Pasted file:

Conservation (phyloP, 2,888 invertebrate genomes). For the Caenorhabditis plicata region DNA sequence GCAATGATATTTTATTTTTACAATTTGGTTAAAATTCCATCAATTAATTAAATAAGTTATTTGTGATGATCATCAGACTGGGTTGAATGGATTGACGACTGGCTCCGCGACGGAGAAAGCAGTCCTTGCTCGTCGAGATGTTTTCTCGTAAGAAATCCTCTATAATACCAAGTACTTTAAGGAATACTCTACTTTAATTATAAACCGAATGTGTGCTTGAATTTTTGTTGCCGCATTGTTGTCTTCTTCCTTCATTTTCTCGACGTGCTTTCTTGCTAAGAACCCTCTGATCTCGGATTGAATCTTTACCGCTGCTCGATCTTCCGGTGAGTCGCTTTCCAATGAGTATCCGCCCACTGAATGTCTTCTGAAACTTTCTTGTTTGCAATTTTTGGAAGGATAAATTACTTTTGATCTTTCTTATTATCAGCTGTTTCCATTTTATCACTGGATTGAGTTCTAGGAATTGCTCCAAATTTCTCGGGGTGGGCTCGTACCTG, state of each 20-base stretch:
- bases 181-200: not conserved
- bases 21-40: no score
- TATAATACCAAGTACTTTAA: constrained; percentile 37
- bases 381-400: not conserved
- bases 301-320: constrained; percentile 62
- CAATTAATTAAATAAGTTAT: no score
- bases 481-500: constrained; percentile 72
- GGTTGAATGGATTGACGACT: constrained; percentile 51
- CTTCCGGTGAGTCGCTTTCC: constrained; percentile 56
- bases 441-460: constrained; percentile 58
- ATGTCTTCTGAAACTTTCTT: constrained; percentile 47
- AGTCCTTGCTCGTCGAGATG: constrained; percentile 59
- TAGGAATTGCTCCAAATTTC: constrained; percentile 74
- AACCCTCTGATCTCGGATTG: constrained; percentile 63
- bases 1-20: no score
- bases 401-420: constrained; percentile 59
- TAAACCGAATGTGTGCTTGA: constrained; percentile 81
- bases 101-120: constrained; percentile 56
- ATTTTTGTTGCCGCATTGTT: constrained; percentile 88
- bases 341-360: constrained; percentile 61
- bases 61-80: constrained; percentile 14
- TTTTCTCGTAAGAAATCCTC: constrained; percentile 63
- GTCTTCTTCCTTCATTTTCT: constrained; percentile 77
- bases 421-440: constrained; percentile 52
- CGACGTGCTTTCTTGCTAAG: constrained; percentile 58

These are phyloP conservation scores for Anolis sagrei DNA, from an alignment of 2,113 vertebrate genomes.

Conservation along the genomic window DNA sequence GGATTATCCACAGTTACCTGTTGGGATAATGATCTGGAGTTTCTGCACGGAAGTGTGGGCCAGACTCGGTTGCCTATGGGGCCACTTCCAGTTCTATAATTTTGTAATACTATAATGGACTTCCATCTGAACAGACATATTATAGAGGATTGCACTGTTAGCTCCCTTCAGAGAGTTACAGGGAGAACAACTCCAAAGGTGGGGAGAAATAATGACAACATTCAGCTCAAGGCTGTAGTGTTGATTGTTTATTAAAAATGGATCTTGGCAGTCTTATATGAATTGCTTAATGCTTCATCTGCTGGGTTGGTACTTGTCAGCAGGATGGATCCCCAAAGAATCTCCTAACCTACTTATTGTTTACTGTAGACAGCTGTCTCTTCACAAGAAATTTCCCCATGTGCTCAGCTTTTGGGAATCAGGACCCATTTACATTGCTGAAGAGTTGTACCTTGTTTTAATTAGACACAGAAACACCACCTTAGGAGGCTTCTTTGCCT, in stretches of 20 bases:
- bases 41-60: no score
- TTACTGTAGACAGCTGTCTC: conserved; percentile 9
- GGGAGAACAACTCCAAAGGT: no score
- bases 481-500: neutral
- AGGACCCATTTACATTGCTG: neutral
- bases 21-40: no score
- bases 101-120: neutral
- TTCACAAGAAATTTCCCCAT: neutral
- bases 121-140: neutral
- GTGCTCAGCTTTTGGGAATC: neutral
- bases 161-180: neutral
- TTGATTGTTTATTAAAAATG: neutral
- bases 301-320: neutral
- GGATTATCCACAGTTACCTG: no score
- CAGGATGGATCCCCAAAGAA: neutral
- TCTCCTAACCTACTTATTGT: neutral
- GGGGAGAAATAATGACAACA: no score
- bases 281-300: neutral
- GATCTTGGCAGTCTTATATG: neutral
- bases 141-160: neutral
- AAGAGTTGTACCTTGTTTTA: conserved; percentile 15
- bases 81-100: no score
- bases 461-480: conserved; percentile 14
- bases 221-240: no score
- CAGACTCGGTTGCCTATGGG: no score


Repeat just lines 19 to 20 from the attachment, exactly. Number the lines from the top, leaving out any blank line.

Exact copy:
- bases 101-120: constrained; percentile 56
- ATTTTTGTTGCCGCATTGTT: constrained; percentile 88